Gauchos also enjoy dancing. Even if a gaucho moves away from his home state, he remembers fondly his heritage of traditional dances. In addition to square dances, gauchos participate in such dances as the sword dance and a dance performed with three hurling balls, or bolas. These are made of clay, stone, or iron, tied together by loose leather cords. When working with livestock, a gaucho may throw these balls at an animal’s legs so that the cords entwine them and bring the animal to a sudden halt.
They Love Their Land
Gaucho culture and tradition are still preserved in the frontier region of Brazil bordering Argentina and Uruguay. According to one travel guidebook: “Across these windswept prairies, the pampas of legend, the gaucho cowboy still rides herd over the cattle and sheep that first brought wealth to Rio Grande do Sul.”
There is, however, more to these gauchos than the chimarrão and the churrasco. Being proud of the natural beauty and the variety of their land, some gauchos joke that when God created the earth in six days, he spent five days on Rio Grande do Sul!
Even if the gaucho lives and works in the city, he values his roots. His background, either as an immigrant or a descendant of immigrants, has contributed to developing such qualities as self-reliance, outspokenness, courage, helpfulness, and hospitality.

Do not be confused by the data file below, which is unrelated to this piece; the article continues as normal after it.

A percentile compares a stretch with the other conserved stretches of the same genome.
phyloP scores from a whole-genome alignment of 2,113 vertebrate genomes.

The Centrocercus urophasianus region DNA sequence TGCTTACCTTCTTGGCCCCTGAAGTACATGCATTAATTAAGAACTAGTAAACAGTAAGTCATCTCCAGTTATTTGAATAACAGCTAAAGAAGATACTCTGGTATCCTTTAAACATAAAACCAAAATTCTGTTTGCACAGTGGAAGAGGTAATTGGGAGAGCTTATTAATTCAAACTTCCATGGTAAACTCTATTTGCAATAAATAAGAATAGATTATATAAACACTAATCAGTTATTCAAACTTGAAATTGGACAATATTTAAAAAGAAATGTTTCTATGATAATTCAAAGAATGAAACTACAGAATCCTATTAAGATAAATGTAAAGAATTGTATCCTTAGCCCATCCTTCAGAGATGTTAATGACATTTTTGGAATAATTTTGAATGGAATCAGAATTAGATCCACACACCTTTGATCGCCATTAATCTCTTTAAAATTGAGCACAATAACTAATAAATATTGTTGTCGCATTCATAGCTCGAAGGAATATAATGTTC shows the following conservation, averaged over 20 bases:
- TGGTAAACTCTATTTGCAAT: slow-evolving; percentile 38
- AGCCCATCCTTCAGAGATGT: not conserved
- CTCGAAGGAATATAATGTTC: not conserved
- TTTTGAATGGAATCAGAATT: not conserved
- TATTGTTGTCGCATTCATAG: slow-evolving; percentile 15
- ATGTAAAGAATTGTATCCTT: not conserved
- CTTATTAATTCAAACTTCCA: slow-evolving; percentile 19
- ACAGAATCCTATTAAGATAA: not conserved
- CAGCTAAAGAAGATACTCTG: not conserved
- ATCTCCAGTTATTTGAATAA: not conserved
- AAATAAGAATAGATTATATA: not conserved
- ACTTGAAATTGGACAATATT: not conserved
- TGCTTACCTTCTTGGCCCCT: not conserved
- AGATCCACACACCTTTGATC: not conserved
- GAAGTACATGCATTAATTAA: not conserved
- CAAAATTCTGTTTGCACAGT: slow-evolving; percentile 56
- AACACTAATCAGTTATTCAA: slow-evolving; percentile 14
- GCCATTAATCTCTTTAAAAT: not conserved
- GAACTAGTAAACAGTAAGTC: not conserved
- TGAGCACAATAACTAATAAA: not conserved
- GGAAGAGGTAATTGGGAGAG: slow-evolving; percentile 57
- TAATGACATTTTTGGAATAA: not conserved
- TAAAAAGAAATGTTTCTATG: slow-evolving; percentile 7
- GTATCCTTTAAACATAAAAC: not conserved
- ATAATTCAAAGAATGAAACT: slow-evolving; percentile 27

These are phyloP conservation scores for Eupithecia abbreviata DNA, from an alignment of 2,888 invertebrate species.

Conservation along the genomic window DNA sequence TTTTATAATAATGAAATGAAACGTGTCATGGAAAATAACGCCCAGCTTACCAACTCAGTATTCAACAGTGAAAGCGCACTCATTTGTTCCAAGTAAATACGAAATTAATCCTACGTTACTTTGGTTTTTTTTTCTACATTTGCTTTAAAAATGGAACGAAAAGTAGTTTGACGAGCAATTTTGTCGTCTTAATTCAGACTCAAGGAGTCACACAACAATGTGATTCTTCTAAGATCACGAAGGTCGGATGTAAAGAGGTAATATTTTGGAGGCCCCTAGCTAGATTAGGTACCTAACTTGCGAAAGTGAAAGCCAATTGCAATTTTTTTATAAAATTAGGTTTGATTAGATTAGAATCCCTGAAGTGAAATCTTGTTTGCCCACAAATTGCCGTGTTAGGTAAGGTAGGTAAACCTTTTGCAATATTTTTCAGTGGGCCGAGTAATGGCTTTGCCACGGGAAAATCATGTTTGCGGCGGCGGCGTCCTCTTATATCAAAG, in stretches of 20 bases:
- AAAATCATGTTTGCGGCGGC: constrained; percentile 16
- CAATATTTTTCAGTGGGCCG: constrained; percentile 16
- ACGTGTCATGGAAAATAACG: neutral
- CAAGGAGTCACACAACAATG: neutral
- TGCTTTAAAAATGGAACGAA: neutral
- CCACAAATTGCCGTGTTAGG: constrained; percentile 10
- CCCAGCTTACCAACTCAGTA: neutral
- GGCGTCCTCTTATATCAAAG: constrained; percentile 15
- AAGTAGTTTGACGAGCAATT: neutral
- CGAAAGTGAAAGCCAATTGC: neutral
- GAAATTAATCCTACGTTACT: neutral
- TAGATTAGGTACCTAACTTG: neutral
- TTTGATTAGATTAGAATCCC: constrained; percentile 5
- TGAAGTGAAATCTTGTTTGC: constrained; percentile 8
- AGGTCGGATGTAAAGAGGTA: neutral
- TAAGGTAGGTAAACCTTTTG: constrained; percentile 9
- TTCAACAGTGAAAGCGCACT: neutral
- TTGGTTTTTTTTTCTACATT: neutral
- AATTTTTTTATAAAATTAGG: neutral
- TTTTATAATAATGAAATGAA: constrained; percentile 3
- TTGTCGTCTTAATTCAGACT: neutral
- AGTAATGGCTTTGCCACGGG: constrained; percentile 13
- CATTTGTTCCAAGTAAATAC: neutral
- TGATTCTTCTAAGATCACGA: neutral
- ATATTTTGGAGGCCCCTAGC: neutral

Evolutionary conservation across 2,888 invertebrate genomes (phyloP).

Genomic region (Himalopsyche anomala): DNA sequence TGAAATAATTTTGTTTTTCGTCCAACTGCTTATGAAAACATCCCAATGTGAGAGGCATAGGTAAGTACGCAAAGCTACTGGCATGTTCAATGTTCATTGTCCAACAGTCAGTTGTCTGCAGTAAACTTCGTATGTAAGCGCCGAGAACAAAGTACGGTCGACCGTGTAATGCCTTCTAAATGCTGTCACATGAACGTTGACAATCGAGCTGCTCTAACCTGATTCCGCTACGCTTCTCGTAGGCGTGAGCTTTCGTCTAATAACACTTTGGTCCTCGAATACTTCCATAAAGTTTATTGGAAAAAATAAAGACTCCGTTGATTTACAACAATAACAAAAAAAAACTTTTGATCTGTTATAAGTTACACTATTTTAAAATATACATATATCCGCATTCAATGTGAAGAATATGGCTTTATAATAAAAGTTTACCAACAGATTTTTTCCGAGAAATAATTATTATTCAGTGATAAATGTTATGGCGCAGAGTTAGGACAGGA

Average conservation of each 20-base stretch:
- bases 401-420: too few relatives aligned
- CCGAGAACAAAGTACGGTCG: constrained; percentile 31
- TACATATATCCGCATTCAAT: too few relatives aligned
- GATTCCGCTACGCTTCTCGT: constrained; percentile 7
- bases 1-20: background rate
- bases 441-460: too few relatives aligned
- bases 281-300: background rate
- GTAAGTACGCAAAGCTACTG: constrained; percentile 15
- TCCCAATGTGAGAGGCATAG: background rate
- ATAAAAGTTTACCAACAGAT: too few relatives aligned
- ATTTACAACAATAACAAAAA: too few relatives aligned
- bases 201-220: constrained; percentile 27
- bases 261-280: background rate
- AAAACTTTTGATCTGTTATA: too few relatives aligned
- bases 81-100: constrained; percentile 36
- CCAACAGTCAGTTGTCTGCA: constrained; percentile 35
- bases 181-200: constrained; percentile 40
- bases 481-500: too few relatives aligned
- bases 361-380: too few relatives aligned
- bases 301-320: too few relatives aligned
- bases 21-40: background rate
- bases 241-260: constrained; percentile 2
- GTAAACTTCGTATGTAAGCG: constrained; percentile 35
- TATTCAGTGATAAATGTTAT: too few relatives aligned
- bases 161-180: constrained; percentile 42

The gaucho often dreams of a former simple, pastoral life. Whether raised with cattle, horses, lassos, and bolas or with crops, such as corn, grapes, potatoes, rice, soy beans, and wheat, the gaucho is very attached to his land. Of course, grim realities such as poverty and prejudice affect his life. However, many gauchos who have studied the Bible with Jehovah’s Witnesses firmly believe that the entire earth will soon become a peaceful paradise. You too can share that hope.—Luke 23:43; 2 Peter 3:13; Revelation 21:1-4.
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How to prepare two typical gaucho dishes
4 pounds [2 kg] beef, 2 1⁄4 cups [18 oz.; 500 g] pickling salt
Skewer the meat, and sprinkle it with salt. Place the meat on the fire. Keep the fatty side down until it browns; then turn it over. Make sure the beef has some fat, for as it melts, it penetrates the meat, making it tastier and more tender. Proceed the same way with pork, poultry, or lamb.—Serves four.
CARRETEIRO RICE WITH SALTY SUN-DRIED BEEF
18 ounces [500 g] of sun-dried beef, 1 3⁄4 cups [7 oz.; 200 g] chopped onions, 1⁄4 cup [2 oz.; 60 ml] oil, 2 1⁄2 cups [20 oz.; 600 ml] water, 2 1⁄2 cups [18 oz.; 500 g] uncooked rice, 2 garlic cloves chopped
Wash the sun-dried beef, and soak it in water for eight hours or so. Change the water several times during this period. Chop the beef into small pieces, braise it in a pan with oil, garlic, and onion. Add uncooked rice to the braised meat, and stir well. Add water, and bring the mixture to a boil. Then reduce the heat, and let the mixture simmer, stirring once in a while so that it will cook evenly. When the rice is done, fluff it with a fork and serve it with beans.—Serves four.
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Rio Grande do Sul
Inset photos: M.A. Decusati
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Dancing to traditional gaucho music